Keeping Standby German Coal Plants Is Too Costly, Says Operator

image is BloomburgMedia_SB2APXT1UM0W00_29-03-2024_05-51-46_638472672000000000.jpg

A coal-fired power plant near Grevenbroich, Germany. 

A coal plant operator in Germany has warned that it’s unprofitable to put power stations on standby to help keep the lights on for the next few years, as requested by the nation’s regulator.

Steag GmbH has been asked to keep five coal plants with 2.5 gigawatts of capacity online until end of March 2031 to safeguard the power system in Europe’s biggest economy. The company lodged a complaint against the order, it said Thursday, citing the significant costs associated with such a move at a time when energy companies are supposed to be investing in cleaner fuel sources.

While Germany hopes to phase out coal entirely by 2030 — eight years before a legal deadline — many companies have warned it might not have enough alternative power sources by then to do so. This Sunday, it’s set to shut off seven plants and put several others back into reserve as a temporary permit to burn more of the dirty fossil fuel this winter expires.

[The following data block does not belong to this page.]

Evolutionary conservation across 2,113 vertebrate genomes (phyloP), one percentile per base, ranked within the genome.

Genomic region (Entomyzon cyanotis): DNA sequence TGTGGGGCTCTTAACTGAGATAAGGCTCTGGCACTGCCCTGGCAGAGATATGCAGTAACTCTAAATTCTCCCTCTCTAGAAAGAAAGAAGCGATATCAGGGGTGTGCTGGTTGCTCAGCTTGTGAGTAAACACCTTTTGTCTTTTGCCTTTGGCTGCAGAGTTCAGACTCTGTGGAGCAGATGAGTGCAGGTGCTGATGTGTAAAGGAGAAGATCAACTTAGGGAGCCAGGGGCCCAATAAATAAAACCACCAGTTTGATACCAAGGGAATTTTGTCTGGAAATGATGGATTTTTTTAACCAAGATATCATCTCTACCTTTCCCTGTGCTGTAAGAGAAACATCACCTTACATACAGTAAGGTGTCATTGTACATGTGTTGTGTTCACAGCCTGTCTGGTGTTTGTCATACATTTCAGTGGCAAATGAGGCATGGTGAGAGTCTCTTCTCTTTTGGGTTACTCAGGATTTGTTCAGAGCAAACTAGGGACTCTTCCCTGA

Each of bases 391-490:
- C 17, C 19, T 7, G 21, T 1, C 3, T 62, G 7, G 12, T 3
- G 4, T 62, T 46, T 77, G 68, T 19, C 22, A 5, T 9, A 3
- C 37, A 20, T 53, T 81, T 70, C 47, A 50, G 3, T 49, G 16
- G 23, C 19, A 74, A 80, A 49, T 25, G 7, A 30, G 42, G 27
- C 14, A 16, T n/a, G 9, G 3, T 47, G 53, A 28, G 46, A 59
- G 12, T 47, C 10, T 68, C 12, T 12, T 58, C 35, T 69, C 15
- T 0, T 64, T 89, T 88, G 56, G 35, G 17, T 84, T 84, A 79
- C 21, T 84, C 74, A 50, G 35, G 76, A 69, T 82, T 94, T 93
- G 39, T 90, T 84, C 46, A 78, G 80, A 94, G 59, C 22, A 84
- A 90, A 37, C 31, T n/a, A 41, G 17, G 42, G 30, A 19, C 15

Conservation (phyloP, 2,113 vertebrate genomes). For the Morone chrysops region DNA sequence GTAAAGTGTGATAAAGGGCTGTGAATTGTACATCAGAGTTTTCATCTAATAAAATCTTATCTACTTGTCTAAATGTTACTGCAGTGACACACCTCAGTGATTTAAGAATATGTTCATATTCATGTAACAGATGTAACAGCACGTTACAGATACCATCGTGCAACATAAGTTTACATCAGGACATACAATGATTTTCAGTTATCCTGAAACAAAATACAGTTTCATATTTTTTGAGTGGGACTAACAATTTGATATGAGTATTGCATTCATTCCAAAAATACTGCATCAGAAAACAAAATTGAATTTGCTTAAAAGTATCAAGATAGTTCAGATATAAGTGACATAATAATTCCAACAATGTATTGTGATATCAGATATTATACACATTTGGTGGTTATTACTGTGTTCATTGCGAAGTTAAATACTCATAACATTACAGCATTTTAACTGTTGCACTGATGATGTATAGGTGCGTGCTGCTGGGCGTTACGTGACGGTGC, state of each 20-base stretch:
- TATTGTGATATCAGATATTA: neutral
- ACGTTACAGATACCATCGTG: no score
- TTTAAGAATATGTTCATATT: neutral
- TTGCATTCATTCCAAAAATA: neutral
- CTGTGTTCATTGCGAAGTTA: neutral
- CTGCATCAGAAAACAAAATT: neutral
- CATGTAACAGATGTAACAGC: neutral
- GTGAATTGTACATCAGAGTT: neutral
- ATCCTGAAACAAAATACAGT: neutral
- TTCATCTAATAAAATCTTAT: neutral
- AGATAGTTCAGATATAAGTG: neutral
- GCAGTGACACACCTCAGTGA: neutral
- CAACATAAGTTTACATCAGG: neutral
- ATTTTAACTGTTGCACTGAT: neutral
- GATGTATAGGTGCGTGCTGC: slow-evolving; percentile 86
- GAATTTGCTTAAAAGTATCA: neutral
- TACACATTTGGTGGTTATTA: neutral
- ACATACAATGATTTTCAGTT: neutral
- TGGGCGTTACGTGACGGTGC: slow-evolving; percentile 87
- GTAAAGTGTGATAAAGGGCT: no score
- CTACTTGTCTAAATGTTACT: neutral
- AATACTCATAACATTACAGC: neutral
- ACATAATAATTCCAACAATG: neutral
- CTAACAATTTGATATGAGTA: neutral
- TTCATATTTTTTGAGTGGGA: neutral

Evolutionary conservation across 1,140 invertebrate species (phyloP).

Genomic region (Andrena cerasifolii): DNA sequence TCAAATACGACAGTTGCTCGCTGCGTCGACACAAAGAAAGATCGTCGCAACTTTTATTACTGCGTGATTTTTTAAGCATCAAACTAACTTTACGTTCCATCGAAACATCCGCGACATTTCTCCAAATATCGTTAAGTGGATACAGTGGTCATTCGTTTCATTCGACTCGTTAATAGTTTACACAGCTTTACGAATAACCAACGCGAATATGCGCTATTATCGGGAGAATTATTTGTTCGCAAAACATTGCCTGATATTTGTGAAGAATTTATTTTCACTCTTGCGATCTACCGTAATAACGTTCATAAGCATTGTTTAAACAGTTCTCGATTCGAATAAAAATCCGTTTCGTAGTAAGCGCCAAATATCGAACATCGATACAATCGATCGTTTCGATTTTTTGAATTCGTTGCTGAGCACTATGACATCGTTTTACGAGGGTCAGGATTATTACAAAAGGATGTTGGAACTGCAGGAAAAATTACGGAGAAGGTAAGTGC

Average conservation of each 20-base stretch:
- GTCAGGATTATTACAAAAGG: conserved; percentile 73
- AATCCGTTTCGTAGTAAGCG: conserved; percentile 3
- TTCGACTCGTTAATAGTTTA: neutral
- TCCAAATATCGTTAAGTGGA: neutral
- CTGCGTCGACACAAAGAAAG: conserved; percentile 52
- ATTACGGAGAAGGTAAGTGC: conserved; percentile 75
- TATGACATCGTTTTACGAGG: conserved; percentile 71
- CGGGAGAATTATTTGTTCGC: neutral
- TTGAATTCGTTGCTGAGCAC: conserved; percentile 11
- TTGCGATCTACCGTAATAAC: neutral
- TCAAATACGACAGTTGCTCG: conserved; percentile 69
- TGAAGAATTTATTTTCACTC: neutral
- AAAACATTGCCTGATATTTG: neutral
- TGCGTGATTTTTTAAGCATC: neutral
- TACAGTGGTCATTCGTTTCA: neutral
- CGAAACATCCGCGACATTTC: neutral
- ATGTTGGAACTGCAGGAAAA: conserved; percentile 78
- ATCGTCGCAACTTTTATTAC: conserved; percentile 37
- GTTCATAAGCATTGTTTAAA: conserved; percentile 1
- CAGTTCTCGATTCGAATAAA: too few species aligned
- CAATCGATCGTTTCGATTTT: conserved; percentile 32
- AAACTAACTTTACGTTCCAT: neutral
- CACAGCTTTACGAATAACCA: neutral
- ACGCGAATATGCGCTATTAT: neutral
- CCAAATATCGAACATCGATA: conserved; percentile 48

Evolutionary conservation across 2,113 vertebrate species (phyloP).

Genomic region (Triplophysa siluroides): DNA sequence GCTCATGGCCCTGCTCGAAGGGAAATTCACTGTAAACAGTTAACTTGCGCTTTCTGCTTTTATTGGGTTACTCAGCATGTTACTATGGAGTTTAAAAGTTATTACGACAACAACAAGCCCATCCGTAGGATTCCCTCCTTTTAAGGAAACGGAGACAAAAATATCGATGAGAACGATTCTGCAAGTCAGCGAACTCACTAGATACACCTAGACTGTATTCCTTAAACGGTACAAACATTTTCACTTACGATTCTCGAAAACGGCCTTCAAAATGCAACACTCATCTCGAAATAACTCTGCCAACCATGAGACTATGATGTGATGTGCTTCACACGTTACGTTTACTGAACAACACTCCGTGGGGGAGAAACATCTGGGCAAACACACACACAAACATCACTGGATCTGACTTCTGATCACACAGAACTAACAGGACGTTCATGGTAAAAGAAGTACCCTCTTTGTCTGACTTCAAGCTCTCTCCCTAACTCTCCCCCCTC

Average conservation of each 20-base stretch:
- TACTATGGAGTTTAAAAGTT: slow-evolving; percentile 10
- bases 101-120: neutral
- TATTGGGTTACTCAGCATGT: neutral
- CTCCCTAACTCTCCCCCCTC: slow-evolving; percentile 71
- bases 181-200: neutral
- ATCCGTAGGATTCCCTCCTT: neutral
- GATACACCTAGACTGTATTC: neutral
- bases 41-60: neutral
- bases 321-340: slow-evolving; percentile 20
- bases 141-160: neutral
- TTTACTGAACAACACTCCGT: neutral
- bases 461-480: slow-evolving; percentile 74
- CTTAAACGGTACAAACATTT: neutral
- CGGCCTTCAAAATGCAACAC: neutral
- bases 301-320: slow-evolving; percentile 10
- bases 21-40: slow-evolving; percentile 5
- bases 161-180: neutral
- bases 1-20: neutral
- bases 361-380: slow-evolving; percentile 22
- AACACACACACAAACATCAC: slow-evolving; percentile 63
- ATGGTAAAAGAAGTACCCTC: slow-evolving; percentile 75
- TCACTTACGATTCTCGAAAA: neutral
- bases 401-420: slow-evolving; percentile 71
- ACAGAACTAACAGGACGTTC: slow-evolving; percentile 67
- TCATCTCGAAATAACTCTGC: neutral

At the peak of Europe’s energy crisis, Steag was asked to bring five of its coal plants back online amid fears that curbed gas flows from Russia could lead to blackouts. While they were supposed to cease operations at the end of this month, Germany’s Federal Network Agency recently classified the plants as “systemically relevant”, meaning that Steag can’t fully shut them down and must keep them operational. 

While the decision is good for Germany’s energy security, “this model is not economically viable under the current rules,” Steag’s Chairman Andreas Reichel said.

The Federal Network Agency declined to comment on the company’s complaint.

In December, BNetzA also ordered Uniper SE and EnBW Energie Baden-Württemberg AG to keep plants in reserve that the companies had wanted to retire.

While the operator of a reserve plant can claim reimbursements from the grid operator, it is not allowed to participate in the regular energy markets. Germany also does not have a capacity market.

©2024 Bloomberg L.P.

By Petra Sorge


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